Hosted enterprise communication offers a good solution for enterprises looking to move their communication to the cloud and by doing so, reduce their CAPEX investment as well as benefit from a cloud managed solution that is regularly updated for supporting new technologies and features.
Author Archive for: Amir Zmora
About Amir Zmora
Amir Zmora (@AmirZmora) is VP Alliances & Partnerships for AudioCodes. In his current role, Amir is heading technical and business alliances as well as new technology initiatives and new media.
Prior to his current position, Amir served as VP Products & Marketing for the Technology Business Unit of RADVISION, an Avaya company, for 5 years. In this role, Amir led the BU’s strategy as well as overall product and marketing activities. These activities spanned from Voice and Video over IP developer solutions and testing and media quality monitoring applications to high level HD video client frameworks for mobile, tablet and desktop running on VoLTE and non-VoLTE networks. This was Amir’s second term at RADVISION with a 4 year “break” between them in which he served as VP Marketing & Products and later VP BD for Surf Communication Solutions. Prior to rejoining RADVISION, Amir was CEO and Co-founder of a web based service creation and video communication startup company.
Earlier, he held several technical and marketing managerial positions at RADVISION, one of which was heading the H.323 R&D and Product Management groups.
Amir enjoys mountain biking as well as hiking and other outdoor activities he does together with his wife and 2 children.
Entries by Amir Zmora
Telecommunication products were traditionally based on dedicated HW. A collection of technology changes and market requirements have caused many of these products to move away from dedicated HW and to run on x86 platforms.
I’m an enthusiastic user of VocaNOM so I figured it is time to get Eyal Zach, our VP Business Development for Mobility and VocaNOM answer some questions and tell our readers about the latest advances and plans for the application.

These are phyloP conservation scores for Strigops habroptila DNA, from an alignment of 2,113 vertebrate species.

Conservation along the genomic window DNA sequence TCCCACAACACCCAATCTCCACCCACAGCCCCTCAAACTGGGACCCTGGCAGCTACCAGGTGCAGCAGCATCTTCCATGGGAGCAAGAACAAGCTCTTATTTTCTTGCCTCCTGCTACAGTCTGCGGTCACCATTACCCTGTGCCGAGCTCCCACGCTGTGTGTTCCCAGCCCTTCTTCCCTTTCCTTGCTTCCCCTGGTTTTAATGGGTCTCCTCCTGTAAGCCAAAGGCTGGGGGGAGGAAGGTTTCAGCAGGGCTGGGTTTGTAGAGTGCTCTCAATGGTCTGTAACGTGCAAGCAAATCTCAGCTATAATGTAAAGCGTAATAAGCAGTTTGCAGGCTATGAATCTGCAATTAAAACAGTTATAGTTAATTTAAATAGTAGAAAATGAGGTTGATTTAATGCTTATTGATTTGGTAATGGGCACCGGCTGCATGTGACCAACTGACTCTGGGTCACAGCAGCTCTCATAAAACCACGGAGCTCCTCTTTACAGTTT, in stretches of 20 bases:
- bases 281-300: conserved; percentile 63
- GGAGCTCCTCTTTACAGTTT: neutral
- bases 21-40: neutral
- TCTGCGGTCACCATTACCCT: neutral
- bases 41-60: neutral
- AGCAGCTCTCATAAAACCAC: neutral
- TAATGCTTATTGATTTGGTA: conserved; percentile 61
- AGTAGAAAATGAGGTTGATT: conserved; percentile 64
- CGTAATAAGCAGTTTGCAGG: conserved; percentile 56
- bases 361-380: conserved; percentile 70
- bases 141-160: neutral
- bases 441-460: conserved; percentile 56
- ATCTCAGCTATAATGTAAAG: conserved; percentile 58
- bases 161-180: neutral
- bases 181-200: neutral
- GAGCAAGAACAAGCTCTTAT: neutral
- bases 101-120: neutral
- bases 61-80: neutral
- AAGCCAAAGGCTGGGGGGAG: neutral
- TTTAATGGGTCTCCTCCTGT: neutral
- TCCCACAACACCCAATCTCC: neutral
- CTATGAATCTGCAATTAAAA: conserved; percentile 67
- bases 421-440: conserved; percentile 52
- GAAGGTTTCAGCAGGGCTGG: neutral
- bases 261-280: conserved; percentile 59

Mobile communication is a competitive space where operators are striving to introduce new services to better compete with OTT and increase ARPU. On the other end, mobile operators are looking to reduce their operating costs. One way to do so while also increasing user satisfaction is by enabling WiFi calling in their networks. Earlier this […]
IT departments have all the means necessary to manage voice communication over the enterprise network and know the ins and outs of those communications. Some enterprises have compliance requirements to which they must adhere, some have security considerations and others have reasons to “know what’s happening in their network”.
My post summarizing some of the Telco presentations at WebRTC 2014 received a comment from Josh, one of our blog’s loyal readers,who pointed out the market need for breaking the OTT islands. My reply to Josh was: “Great comment that deserves a post as an answer rather than just a reply in the comments section”
In this post, I want to provide a few highlights of what Telcos presented with regards to their activities in WebRTC on the first day of the conference. The answer to this question depends on who you ask. Sebastian from Slovak Telecom presented this topic nicely by showing how technology and marketing people view it in the telephony context
A WebRTC GW doesn’t stand by itself, it needs a multitude of capabilities and supporting elements to ensure effective and high quality service. This is why the whole is greater than the sum of its parts when bringing all that is required for an end-to-end WebRTC Enterprise connectivity solution.
For several years we have been in the process of enhancing our products to allow them to live in the cloud, a good example of this is the virtual SBC. In this context we have taken VocaNOM one step further and changed it from being a product to a cloud service running on Amazon AWS. The Amazon team was pretty excited about this and conducted an interview
Comparing an SBC to a toaster, Andrew concludes that a commoditized SBC competes on capacity and price. Very much like a toaster that competes on the number of slots it has and the price, as after all, you just “put in a slice of bread and it pops out all nice and brown”. Reality though is quite different.